DUNEDIN — After spending a decade behind boards and covered in graffiti, and the last few undergoing millions of dollars in renovations, the Fenway Hotel will soon accept reservations.
This morning, Fenway’s management led a hard hat tour through the Tampa Bay landmark that’s slated to open as a boutique hotel in late October. The 1920’s Mediterranean structure’s facade has been salvaged, restored and reinforced. What’s on the inside, however, is all new — and largely still exposed drywall and plaster.
"From a radio station, to (various) campuses… to an empty place homeless people were trying to break in," said developer Joe Collier, "this hotel has been through a lot."
At one point in the last five years, it seemed most likely the historic building at 453 Edgewater Drive would just be razed. But in 2014 the Taoist Tai Chi Society of the United States of America bought the site for $2.8 million. The nonprofit partnered with Collier’s Tampa company, Mainsail Lodging and Development, which will run the former jazz hub as a franchise of Marriott’s Autograph Collection.
Collier, Mainsail’s president, said the new Fenway will offer a "look back at the old days but with a modern feel."
Once the more than $11 million project is completed, the Fenway will have 83 rooms, the HEW Parlor and Chophouse and a rooftop bar, the Hi-Fi, which overlooks the St. Joseph Sound.
Hew means "to chop" and matches the initials of the original architect, Herman Everett Wendell. Hi-Fi pays homage to Pinellas County’s first radio broadcast sent from the Fenway’s roof in 1925.
The hotel developers have embraced the hotel’s history as part of the experience they’re selling. Collier pointed to a space that would become a stage for live music in the lobby — dirt outside that would become plush grass for croquet games.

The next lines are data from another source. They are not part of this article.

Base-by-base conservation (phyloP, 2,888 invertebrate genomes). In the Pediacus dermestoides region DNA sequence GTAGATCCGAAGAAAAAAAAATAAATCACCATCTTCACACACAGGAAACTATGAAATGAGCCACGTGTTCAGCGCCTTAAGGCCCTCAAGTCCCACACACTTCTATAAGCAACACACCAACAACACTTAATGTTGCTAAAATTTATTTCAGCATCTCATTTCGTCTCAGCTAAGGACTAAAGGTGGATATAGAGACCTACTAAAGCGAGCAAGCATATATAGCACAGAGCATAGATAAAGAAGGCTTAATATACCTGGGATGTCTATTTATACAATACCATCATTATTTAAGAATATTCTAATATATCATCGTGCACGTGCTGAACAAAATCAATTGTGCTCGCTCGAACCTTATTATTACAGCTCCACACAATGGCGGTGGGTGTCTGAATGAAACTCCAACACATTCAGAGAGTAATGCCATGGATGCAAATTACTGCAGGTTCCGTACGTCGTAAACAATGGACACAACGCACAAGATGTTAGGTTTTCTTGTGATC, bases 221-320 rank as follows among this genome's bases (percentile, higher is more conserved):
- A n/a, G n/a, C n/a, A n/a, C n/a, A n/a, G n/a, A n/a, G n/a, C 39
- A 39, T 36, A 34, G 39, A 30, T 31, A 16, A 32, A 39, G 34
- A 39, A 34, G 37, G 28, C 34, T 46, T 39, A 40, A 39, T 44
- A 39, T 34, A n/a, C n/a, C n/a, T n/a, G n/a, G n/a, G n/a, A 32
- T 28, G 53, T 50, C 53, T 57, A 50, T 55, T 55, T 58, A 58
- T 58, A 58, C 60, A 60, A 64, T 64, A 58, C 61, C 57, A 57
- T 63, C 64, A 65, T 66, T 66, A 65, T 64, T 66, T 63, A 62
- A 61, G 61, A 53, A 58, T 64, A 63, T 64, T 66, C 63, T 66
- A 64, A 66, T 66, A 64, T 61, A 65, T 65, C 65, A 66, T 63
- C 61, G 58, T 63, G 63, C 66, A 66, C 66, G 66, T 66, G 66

With only 83 rooms, much of the Fenway’s return on investment will depend on the hotel becoming a space tourist and locals can eat, drink and dance in together.
Downtown Dunedin has undergone a recent renaissance matched with an explosion of local breweries. But much hadn’t changed in its hotel inventory, made up of mostly big chains.
Leroy Bridges, the media director of Visit St. Pete-Clearwater, said that travelers are looking for authentic travel experiences, putting individualized boutique hotels in demand.
"And now this property will get people to experience and access all that Dunedin has to offer," he said.
Most of the Fenway’s rooms have yet to be painted, but one on the second floor is a model, furnished with night stands made to look like musician’s trunks and Spanish-inspired tile in the bathroom. Like Mainsail’s other luxury Autograph Collection hotel — Tampa’s Epicurean — the rooms will have an "artisan pantry" with select snacks and liquors.
The Fenway opened as a hotel in 1927; it stopped renting out rooms by the early 1960s. When it shuttered completely in 2005, the building had spent the bulk of its history as a campus for two different schools.
The Taoist Tai Chi Society first planned for the building to be its national headquarters. After hearing community feedback, the nonprofit decided to open it as a hotel to the public and have its main offices in the back of the 5.2-acre waterfront parcel.
Management on Wednesday estimated there are 40 to 45 days left of construction — then will come the furnishings and other final touches.
"We’ll certainly be working through some Saturdays," Collier said.
When the Fenway reopens later this year, it will be the first time anyone has been able to book a room there in nearly 60 years.
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This story will be updated. Check back at tampabay.com for more. Contact Sara DiNatale at [email protected] Follow @sara_dinatale.